One reads account after account of Polish peasant villagers behaving like monsters. One watches video after video of blacks violently assaulting innocents in broad daylight. The easiest thing to do, the conclusion our Darwinian lizard brain, hardwired to us-and-them dichotomies wants us to reach, is to write the behavior off as the sole possession of the hated ethnic other. Ron Slate, writing in On the Seawall, illustrates his review of The August Trials with a photo of Saint Maximilian Kolbe, who sheltered 2,000 Jews in his monastery, and gave his life for another in Auschwitz. Even the good Poles are bad, this juxtaposition informs the viewer. Slate begins his review of The August Trials with an anecdote about 'rabidly anti-Semitic' illiterate Polish janitors. For Slate, even the heroic Poles are stupid, have low-class jobs, and are infested with a disease associated with dogs: rabiesThe August Trials, he appears to believe, licenses him to perpetuate ethnic stereotyping and hate. 


Anyone arguing that Poles committed atrocities against Jews because they are Catholic and nationalist rewrites important Holocaust history and human psychologyIn the same way that we ask how Poles could commit the atrocities Kornbluth records, we ask how rescuers could save Jews. Rescuing a Jew in Poland was a life-threatening, all but impossible task, and yet Yad Vashem tallies 7,112 Polish rescuers, an incomplete number. To make that impossible task possible required a mythology more powerful than just being a nice person. Many rescuers cited their Catholicism and their Polish nationalism as their very reasons for rescuing Jews. Myths of Polish heroes and Polish saints were powerful enough to inspire humans to transcend a manmade hell. The entire Ulma family was murdered by Nazis for helping Jews. Their devout Catholicism inspired their sacrifice. Just like the monsters in The August Trials, the Ulmas were Polish, Catholic, peasant villagers. Liron Rubin, an Israeli and my friend, is married to a man whose mother was rescued by Sister Teresa Janina Kierocinska, a Polish nun and daughter of a nationalist Polish family. As Yad Vashem puts it, 'The survivors of the Sosnowiec convent later remembered Mother Teresa-Janina as someone of exceptional humanity whose love of mankind was rooted in her deep religious faith.' Liron's mother-in-law remained a Jew, but in honor of the nun who saved her life, she took the name Teresa.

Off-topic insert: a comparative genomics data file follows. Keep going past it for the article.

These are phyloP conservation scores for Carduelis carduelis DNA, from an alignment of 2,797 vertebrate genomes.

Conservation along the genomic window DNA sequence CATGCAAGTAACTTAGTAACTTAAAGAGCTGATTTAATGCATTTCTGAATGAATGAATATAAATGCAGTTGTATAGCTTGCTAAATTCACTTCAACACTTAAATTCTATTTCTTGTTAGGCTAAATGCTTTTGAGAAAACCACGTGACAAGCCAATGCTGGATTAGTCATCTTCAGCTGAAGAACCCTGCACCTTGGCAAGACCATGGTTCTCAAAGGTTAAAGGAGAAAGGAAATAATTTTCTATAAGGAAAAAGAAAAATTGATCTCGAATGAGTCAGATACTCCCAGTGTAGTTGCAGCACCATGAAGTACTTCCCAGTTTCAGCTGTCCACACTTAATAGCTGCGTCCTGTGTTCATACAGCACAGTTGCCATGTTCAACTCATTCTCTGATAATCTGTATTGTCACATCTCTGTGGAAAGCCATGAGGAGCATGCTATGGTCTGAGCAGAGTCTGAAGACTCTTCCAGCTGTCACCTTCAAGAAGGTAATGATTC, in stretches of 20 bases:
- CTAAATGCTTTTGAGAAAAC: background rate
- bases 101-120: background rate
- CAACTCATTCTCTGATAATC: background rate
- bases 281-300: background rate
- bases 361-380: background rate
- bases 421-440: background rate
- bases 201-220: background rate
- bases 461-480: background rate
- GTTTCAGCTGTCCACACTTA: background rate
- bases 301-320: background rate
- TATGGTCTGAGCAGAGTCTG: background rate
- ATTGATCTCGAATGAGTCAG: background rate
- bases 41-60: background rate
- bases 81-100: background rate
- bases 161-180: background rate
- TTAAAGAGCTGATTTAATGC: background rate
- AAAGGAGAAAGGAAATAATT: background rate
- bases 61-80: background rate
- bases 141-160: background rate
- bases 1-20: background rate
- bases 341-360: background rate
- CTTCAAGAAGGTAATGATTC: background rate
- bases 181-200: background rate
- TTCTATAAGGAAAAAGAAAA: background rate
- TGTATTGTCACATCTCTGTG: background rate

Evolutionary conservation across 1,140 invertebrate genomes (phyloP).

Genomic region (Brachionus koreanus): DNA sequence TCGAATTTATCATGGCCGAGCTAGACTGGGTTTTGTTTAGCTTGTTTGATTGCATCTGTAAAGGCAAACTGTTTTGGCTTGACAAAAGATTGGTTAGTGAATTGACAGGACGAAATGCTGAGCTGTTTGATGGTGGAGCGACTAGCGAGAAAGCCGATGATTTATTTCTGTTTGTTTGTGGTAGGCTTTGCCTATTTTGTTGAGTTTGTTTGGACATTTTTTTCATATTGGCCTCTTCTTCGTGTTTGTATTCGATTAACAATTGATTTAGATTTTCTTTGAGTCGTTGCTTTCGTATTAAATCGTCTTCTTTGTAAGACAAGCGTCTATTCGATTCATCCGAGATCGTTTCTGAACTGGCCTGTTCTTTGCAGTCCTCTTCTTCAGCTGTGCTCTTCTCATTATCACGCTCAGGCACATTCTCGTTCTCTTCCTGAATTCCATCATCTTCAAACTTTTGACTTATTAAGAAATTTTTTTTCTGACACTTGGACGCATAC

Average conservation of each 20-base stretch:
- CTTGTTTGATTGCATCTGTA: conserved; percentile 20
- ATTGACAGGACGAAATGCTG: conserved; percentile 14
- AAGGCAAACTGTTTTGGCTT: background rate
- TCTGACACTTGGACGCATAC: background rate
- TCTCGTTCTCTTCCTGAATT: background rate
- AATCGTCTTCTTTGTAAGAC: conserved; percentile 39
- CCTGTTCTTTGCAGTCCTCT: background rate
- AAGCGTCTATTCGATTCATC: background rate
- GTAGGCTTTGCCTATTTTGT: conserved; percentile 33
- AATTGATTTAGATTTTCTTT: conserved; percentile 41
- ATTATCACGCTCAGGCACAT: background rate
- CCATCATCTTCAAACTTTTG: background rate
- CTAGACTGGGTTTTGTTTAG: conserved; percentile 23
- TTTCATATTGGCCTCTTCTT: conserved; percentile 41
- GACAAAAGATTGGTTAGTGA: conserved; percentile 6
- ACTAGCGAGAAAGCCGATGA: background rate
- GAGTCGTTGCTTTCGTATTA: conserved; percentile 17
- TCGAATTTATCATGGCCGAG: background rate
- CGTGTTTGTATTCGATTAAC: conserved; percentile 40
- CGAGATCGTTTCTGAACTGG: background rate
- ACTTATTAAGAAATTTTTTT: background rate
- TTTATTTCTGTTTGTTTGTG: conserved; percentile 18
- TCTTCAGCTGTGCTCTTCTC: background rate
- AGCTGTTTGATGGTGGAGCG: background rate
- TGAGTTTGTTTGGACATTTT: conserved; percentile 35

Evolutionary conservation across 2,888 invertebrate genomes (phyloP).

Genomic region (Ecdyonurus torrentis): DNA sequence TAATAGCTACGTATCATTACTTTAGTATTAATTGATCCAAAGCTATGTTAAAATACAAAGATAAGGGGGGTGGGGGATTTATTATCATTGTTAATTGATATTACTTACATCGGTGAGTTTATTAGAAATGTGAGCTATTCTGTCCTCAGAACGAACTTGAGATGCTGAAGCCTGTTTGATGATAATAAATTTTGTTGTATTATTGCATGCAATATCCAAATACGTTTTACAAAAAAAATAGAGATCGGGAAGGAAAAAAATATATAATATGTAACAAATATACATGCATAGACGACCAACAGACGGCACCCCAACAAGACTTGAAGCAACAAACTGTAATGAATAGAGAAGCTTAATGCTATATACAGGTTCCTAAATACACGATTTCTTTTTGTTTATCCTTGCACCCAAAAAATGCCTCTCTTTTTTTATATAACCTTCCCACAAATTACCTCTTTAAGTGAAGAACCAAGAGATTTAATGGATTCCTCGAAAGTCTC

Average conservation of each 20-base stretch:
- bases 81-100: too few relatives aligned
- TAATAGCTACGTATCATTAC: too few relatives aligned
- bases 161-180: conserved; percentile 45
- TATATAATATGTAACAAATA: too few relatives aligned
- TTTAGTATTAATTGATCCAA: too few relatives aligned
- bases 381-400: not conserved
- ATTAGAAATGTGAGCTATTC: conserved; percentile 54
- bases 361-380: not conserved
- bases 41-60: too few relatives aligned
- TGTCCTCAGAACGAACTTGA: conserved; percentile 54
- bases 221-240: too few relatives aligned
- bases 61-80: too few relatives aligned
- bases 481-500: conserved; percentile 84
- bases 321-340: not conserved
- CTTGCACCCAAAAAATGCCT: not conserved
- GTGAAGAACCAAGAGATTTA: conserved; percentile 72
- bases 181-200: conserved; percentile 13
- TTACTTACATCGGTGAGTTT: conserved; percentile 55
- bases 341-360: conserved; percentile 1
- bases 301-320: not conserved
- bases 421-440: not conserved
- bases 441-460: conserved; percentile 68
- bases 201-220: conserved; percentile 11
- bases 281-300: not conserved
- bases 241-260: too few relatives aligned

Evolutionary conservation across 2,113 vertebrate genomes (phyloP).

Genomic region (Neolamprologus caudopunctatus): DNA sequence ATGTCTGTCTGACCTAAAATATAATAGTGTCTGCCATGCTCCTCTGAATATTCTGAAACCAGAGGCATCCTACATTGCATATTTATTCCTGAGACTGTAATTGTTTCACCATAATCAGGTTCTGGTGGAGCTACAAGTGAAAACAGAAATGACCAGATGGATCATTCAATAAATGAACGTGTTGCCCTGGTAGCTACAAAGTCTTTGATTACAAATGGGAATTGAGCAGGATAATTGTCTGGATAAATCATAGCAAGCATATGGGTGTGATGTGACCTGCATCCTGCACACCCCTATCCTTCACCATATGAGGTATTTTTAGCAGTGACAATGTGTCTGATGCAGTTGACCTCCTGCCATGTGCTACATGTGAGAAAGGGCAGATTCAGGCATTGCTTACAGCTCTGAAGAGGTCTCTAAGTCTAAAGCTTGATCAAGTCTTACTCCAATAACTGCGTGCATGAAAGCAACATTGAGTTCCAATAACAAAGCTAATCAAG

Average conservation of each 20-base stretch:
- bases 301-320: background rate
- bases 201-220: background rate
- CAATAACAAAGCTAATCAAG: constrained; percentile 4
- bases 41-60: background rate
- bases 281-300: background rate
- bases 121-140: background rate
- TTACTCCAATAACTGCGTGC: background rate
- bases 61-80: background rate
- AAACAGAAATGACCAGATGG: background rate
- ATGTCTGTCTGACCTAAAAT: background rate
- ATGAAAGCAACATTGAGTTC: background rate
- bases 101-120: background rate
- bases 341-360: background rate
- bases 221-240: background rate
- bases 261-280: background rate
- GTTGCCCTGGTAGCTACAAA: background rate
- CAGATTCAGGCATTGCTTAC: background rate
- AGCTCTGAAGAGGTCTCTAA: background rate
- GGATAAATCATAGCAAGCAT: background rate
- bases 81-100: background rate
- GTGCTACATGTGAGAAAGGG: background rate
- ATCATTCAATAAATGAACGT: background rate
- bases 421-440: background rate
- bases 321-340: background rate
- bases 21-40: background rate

Scholars have struggled to understand what, other than psychosis, would predispose an otherwise normal person to commit heinous crimes. Edna Bonacich, Amy Chua, and Thomas Sowell have worked on what they variously call middleman minorities and market dominant minorities. Polish anti-Semitism reached its peak in the interwar period. Why? The middleman minority theory helps to explain why. How to understand atrocities? Thomas Sowell describes Sinhalese in Sri Lanka clapping and dancing as they burned a random Tamil woman alive. Sinhalese are largely Buddhist. No serious scholar would attempt to write off Sinhalese violence against Hindu Tamils, against mosques, and against Christians as prompted by Buddhism. 


Kornbluth tells his reader that Poles killed Jews because Poles saw Jews as implicated in 'Christ-killing.' But Kornbluth quotes Polish anti-Semites mouthing typical grievances voiced in middleman minority economies. Kornbluth quotes one such Pole saying that Poles interpret Nazi removal of Jews as liberating them from 'their former state of slavery to the Jews' 'a nightmare never to be repeated.' Without an understanding of Poland's caste-like socioeconomic structure, readers could never understand such a comment. Early in the twentieth century, Booker T. Washington, a former slave, traveled to Poland in search of 'the man farthest down' and found that man in Polish peasants, whom he felt to be comparable to the descendants of former slaves in the US. Numbers support Washington's assessment. In 1913, the Negro Almanac published a comparison between freed slaves and their descendants and descendants of Russian serfs, a population that included Poles. Hard numbers showed that African Americans had made greater economic progress than former serfs. 'Wherever in Poland money changes hands, a Jew is always there to take charge of it,' Washington wrote. This is the middleman minority pattern, and it has been applied in analyses of atrocity not just in Poland, but in Southeast Asia, regarding vicious Indonesian pogroms against Chinese, and in reference to African American conflict with Korean shopkeepers in Los Angeles. 


Any attempt to understand Polish peasants' sadistic and criminal behavior towards Jews during World War II is not complete unless it addresses middleman minority theory, and how populations around the world have behaved in these economies. Scholars James Lindsay and Helen Pluckrose, in their 2020 bestseller Cynical Theories, describe how modern leftwing scholarship often rejects class-based analyses in favor of identity-based analyses. Polish Catholicism and nationalism make for convenient and currently trendy targets, but their use as explanatory tools is limited.